Allogeneic hematopoietic stem cell transplantation, often referred to as """"""""bone marrow transplantation"""""""", represents a curative therapy for many individuals with leukemia, lymphoma, multiple myeloma, and myelodysplastic syndrome. However, the broadened application of transplantation therapy of these cancers is limited by two immune reactions that are mediated primarily by T cells, namely graft-versus-host disease (GVHD;T cell attack of donor cells against the patient) and graft rejection (or the host-versus-graft response;HVGR). GVHD is the main cause of lethality after transplantation. The HVGR results in the need to administer toxic doses of chemotherapy prior to transplanation, and thereby results in the current limitation of transplantation to individuals having a closely matched donor either from within the family or through the National Marrow Donor Program. Our laboratory focuses on new T cell graft engineering strategies designed to prevent GVHD and graft rejection. In murine models, we have shown that donor Th2 cells, which are generated ex vivo in the presence of the immune modulation drug rapamycin, can potently inhibit GVHD while preserving a component of the beneficial graft-versus-tumor (GVT) effect;furthermore, such Th2 cells effectively prevent the rejection of fully genetically mis-matched hematopoietic stem cells. We have made significant progress in translating these findings to the clinic. We have developed a method for generating human Th2 cells in rapamycin, and we have initiated a clinical trial investigating these cells in patients with refractory hematologic malignancy. Current data are consistent with our murine data, as recipients of Th2 cells grown in rapamycin have a low rate of acute GVHD;furthermore, administration of Th2 cells has allowed for a significant reduction in the amount of preparative chemotherapy required to achieve engraftment of the allograft. Such allogeneic Th2 cells are currently being evaluated on two clinical protocols. In the first protocol, NIH Clinical Center Protocol #04-C-0055, patients with refractory hematologic malignancy such as leukemia, lymphoma, and multiple myeloma are receiving a low-intensity transplant that is supplemented with donor Th2 cells;currently, approximately 125 patients have received therapy on this protocol. In the second protocol, NIH Clinical Center Protocol #08-C-0088, patients with refractory and metastatic renal cell carcinoma are receiving a low-intensity transplant that is supplemented with multiple infusions of donor Th2 cells. Of note, both of these protocols are being implemented in a multi-center manner, with Hackensack University in New Jersey serving as the multi-center site. Relevant cancer sites: Non-Hodgkins Lymphoma, Multiple Myeloma. Relevant Research Areas: Bone Marrow Transplantation, Organ Transplantation Research, Hematology/Lymph, Stem Cell Research, Clinical Research.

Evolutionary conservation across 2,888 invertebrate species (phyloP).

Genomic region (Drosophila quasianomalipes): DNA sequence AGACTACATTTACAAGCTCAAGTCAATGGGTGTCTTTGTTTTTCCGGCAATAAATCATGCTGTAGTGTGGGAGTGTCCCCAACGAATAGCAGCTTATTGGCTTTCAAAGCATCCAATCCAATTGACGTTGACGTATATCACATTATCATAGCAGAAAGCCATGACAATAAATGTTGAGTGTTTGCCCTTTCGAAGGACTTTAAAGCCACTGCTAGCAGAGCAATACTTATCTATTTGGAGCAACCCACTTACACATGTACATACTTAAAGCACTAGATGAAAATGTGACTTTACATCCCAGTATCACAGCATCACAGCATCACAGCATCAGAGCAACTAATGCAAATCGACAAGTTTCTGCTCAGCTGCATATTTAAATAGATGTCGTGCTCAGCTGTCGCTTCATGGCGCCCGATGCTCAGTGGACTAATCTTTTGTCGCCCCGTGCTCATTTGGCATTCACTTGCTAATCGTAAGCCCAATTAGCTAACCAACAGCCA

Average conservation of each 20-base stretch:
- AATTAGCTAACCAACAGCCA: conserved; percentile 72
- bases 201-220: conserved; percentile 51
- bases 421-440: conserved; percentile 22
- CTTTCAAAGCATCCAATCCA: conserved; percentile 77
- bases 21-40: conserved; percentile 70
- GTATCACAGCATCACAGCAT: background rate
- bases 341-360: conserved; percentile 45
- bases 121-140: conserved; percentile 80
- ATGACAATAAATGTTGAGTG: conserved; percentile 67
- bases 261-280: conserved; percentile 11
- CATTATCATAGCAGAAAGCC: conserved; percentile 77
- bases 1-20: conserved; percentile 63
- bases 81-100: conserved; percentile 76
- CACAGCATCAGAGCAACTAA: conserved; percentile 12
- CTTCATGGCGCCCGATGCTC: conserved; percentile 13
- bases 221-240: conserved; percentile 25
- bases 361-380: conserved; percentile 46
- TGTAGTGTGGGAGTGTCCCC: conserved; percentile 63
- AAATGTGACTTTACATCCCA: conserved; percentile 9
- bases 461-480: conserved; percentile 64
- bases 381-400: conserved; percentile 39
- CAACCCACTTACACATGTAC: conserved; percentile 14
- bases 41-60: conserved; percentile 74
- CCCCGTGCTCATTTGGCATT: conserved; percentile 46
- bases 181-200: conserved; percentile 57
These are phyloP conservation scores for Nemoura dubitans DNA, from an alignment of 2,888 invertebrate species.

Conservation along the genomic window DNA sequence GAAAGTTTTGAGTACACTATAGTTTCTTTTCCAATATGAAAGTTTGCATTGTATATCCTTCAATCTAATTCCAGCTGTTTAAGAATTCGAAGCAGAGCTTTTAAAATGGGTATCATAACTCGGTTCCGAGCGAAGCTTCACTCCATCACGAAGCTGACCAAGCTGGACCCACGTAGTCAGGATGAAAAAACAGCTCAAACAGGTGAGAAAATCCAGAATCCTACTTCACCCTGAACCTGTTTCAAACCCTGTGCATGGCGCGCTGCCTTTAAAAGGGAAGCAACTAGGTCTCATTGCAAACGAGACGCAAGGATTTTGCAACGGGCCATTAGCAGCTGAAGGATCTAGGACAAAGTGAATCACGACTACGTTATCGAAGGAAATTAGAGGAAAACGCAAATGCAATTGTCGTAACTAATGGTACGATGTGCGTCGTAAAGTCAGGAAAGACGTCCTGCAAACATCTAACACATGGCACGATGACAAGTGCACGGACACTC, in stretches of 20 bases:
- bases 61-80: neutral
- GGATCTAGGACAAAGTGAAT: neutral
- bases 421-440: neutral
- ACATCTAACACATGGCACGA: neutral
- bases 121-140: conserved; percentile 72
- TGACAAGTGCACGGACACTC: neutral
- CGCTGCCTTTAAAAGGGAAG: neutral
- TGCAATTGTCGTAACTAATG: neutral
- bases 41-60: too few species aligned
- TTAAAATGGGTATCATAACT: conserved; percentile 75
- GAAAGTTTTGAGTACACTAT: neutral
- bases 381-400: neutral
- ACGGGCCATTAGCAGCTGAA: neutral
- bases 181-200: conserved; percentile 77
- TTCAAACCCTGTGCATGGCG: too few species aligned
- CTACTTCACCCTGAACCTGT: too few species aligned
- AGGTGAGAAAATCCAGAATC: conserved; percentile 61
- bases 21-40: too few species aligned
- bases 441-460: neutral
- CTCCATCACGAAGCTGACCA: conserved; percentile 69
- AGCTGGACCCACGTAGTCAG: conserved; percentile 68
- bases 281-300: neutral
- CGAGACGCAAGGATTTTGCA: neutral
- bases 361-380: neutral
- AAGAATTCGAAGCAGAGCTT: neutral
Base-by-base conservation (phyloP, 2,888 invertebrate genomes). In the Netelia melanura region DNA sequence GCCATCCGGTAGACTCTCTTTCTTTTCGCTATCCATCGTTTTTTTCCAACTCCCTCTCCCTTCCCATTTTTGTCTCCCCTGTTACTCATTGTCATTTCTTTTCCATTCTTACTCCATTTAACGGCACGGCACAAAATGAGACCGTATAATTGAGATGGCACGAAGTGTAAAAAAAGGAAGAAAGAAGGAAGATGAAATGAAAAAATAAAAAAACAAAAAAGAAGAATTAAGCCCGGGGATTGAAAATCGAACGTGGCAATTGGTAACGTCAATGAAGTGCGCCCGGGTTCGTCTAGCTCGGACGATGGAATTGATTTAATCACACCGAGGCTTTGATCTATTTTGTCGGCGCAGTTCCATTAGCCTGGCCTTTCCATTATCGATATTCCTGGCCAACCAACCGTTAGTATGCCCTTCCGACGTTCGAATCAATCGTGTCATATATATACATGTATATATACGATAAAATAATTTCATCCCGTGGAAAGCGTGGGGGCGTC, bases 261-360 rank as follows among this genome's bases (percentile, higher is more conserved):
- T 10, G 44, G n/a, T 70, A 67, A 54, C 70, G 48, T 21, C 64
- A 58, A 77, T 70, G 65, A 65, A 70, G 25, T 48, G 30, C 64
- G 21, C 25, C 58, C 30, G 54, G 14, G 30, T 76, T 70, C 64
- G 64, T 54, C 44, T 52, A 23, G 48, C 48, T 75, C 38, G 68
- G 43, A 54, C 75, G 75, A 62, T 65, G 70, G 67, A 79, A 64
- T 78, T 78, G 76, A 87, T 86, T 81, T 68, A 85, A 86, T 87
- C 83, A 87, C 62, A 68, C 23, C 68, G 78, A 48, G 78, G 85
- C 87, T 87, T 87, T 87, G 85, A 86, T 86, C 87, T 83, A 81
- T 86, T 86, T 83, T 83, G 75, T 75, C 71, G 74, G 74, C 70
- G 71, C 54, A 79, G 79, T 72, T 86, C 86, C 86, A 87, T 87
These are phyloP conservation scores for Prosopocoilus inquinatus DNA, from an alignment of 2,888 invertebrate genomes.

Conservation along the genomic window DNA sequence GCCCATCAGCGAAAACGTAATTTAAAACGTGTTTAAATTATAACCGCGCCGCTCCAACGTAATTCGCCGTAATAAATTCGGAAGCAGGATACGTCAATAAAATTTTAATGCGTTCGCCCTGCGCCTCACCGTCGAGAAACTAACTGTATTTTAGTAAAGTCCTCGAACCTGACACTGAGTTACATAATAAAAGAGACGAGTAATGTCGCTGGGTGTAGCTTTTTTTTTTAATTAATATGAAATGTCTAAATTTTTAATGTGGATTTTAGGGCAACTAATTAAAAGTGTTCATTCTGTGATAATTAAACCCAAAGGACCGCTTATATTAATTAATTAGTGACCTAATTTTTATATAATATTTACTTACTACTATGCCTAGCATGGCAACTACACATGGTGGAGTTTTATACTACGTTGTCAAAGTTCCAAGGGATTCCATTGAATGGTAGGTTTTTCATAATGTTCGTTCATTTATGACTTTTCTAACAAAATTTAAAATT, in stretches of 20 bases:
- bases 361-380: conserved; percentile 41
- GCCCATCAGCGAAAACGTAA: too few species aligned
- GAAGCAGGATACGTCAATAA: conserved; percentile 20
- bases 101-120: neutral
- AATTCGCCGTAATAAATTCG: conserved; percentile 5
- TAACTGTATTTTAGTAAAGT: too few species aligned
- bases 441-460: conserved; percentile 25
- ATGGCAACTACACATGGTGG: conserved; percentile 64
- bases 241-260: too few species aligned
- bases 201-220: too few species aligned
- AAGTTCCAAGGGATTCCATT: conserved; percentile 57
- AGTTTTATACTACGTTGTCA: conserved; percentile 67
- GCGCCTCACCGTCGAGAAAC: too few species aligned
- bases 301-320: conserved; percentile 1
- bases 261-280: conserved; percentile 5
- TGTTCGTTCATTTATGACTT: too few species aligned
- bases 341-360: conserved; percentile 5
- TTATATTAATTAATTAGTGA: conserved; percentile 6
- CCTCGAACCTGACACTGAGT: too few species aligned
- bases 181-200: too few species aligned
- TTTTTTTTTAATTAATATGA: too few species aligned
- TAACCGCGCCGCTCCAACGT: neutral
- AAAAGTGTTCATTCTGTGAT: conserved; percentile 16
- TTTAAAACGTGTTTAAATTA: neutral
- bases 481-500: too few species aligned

Agency
National Institute of Health (NIH)
Institute
National Cancer Institute (NCI)
Type
Investigator-Initiated Intramural Research Projects (ZIA)
Project #
1ZIASC010288-16
Application #
8763703
Study Section
Project Start
Project End
Budget Start
Budget End
Support Year
16
Fiscal Year
2013
Total Cost
$627,158
Indirect Cost
Name
National Cancer Institute Division of Clinical Sciences
Department
Type
DUNS #
City
State
Country
Zip Code
Mossoba, Miriam E; Halverson, David C; Kurlander, Roger et al. (2015) High-Dose Sirolimus and Immune-Selective Pentostatin plus Cyclophosphamide Conditioning Yields Stable Mixed Chimerism and Insufficient Graft-versus-Tumor Responses. Clin Cancer Res 21:4312-20
Fisher, Virginia; Khuu, Hanh; David-Ocampo, Virginia et al. (2014) Analysis of the recovery of cryopreserved and thawed CD34+ and CD3+ cells collected for hematopoietic transplantation. Transfusion 54:1088-92
Bevans, Margaret F; Mitchell, Sandra A; Barrett, John A et al. (2014) Symptom distress predicts long-term health and well-being in allogeneic stem cell transplantation survivors. Biol Blood Marrow Transplant 20:387-95
Castiello, Luciano; Mossoba, Miriam; Viterbo, Antonella et al. (2013) Differential gene expression profile of first-generation and second-generation rapamycin-resistant allogeneic T cells. Cytotherapy 15:598-609
Baird, Kristin; Steinberg, Seth M; Grkovic, Lana et al. (2013) National Institutes of Health chronic graft-versus-host disease staging in severely affected patients: organ and global scoring correlate with established indicators of disease severity and prognosis. Biol Blood Marrow Transplant 19:632-9
Foglietta, M; Neelapu, S S; Kwak, L W et al. (2013) Neoantigen and tumor antigen-specific immunity transferred from immunized donors is detectable early after allogeneic transplantation in myeloma patients. Bone Marrow Transplant 48:269-77
Salit, Rachel B; Fowler, Daniel H; Dean, Robert M et al. (2013) Host lymphocyte depletion as a strategy to facilitate early full donor chimerism after reduced-intensity allogeneic stem cell transplantation. Biol Blood Marrow Transplant 19:1509-13
Fowler, Daniel H; Mossoba, Miriam E; Steinberg, Seth M et al. (2013) Phase 2 clinical trial of rapamycin-resistant donor CD4+ Th2/Th1 (T-Rapa) cells after low-intensity allogeneic hematopoietic cell transplantation. Blood 121:2864-74
Shaffer, Brian C; Modric, Marko; Stetler-Stevenson, Maryalice et al. (2013) Rapid complete donor lymphoid chimerism and graft-versus-leukemia effect are important in early control of chronic lymphocytic leukemia. Exp Hematol 41:772-8
Floisand, Y; Brinch, L; Gedde-Dahl, T et al. (2012) Ultra-short course sirolimus contributes to effective GVHD prophylaxis after reduced-intensity allogeneic hematopoietic cell transplantation. Bone Marrow Transplant 47:1552-7

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